The newest edition of the First Freedom Project Religious Freedom in Focus e-mail newsletter (March/April 2008 Volume 32) highlights the Department of Justice's amicus brief work in Bronx Household of Faith v. Board of Education of the City of New York.
The Bronx Household of Faith, an urban church in New York, has struggled for over ten years to obtain equal access to the after-hours use of school facilities for its worship services. The school board has flung open the doors of its facilities for use by a wide variety of community groups but has shut the door on religious worship.
In the brief filed on April 1, the United States reiterates its prior argument that “excluding religious activity because it is religious is presumptively unlawful.” The brief repeats its objection to the school board’s position that worship is an entirely different mode of speech that falls outside of traditional First Amendment analysis. The United States brief points out that the Supreme Court rejected such an argument more than 25 years ago in Widmar v. Vincent (1981), where the Court held that courts could not, under the First Amendment, distinguish categorically between religious speech generally and religious worship. The Widmar Court found that there was no principled basis to determine when “singing hymns, reading scripture, and teaching biblical principles, . . . cease to be ‘singing, teaching and reading’ – all apparently forms of speech despite their religious subject matter – and become unprotected worship.”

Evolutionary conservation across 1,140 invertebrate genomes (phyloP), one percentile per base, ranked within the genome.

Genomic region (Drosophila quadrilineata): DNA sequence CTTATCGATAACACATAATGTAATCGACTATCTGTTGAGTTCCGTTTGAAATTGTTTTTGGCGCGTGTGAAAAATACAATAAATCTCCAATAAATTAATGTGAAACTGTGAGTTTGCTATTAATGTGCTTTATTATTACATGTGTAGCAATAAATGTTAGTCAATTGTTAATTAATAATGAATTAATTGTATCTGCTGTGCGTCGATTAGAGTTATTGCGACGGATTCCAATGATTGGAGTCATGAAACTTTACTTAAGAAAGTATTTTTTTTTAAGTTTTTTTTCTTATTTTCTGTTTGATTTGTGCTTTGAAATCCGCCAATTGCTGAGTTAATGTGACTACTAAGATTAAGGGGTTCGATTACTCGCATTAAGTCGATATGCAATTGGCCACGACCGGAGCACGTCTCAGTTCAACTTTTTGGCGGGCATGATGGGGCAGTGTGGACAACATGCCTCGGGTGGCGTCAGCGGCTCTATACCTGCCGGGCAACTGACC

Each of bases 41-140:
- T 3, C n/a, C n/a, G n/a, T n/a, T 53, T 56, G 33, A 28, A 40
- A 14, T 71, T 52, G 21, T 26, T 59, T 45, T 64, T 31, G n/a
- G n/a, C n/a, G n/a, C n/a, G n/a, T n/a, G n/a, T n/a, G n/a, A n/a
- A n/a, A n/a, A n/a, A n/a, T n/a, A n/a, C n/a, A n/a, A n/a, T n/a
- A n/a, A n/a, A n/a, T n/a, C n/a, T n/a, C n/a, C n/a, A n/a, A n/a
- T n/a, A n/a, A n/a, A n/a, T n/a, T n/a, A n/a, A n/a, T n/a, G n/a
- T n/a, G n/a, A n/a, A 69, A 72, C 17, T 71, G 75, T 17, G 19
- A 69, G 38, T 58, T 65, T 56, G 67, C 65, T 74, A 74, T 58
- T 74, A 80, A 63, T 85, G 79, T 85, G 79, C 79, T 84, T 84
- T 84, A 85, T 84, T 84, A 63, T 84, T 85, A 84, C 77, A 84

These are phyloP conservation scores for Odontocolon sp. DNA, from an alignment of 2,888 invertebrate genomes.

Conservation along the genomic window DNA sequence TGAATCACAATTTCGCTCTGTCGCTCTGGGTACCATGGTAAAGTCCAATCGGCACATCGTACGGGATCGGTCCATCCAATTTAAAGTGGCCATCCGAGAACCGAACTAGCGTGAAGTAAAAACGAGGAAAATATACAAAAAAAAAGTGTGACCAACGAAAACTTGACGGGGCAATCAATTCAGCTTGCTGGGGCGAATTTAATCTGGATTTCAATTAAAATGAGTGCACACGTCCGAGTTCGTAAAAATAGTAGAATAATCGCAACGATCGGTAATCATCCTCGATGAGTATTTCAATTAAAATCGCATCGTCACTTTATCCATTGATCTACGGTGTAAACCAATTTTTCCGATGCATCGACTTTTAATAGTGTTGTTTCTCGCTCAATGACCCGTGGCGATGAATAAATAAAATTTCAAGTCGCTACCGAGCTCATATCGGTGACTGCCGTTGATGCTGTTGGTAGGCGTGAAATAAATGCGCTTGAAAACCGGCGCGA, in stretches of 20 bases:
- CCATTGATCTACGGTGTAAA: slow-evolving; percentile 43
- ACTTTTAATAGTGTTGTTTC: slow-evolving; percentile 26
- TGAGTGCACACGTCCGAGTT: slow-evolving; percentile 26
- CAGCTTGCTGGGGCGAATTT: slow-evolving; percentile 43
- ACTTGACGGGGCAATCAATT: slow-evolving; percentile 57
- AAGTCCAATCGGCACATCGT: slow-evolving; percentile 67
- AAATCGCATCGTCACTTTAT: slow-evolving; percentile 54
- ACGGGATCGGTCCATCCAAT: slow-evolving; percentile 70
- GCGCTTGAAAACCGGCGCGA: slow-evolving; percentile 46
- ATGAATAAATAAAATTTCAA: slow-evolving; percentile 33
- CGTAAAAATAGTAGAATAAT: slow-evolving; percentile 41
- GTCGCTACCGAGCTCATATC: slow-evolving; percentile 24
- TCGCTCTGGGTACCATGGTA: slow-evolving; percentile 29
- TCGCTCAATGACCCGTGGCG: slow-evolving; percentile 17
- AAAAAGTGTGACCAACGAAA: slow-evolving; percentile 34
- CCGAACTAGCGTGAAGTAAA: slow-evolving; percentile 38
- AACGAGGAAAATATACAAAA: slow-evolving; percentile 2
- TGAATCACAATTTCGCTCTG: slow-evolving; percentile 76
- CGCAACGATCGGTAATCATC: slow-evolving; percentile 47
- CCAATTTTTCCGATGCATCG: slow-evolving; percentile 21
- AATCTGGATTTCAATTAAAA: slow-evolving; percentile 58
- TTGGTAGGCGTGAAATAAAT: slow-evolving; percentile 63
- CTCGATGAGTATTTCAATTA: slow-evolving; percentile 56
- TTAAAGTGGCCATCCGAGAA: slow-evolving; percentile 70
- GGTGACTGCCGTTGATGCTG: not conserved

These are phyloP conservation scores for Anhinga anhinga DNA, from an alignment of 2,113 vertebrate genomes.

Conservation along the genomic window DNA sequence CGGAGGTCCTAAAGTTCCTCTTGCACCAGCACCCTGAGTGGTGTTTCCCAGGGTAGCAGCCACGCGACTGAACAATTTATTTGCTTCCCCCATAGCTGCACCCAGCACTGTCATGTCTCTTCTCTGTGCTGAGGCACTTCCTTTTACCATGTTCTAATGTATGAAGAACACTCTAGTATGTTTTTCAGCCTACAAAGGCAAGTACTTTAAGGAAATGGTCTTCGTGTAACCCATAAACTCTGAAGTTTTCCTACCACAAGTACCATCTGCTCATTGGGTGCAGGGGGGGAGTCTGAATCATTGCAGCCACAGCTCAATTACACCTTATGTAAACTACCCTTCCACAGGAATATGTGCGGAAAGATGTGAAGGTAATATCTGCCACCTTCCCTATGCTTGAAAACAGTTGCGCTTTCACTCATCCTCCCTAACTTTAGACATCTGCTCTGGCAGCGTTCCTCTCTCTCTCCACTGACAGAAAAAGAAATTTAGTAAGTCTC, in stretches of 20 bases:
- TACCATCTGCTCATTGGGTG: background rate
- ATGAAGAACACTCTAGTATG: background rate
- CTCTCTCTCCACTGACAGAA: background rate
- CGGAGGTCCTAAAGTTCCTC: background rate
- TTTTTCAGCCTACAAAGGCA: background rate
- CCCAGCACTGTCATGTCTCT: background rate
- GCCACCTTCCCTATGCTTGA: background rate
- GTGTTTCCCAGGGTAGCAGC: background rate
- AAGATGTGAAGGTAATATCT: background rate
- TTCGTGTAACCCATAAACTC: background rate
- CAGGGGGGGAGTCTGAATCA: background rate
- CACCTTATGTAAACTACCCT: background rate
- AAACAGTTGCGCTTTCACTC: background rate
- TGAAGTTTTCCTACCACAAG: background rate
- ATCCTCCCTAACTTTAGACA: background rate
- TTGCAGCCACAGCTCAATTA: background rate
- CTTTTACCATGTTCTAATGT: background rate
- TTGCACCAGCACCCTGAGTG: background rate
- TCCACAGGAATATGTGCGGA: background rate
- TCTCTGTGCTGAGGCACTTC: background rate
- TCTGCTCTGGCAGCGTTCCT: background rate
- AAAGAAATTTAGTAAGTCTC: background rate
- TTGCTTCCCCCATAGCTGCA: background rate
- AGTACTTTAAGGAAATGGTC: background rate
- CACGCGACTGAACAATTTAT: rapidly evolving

The CLS Center also submitted an amicus brief in the most recent round of litigation in this case, arguing that the school board's use of religion as a factor to exclude the Bronx Household of Faith from its forum also violates the Free Exercise Clause.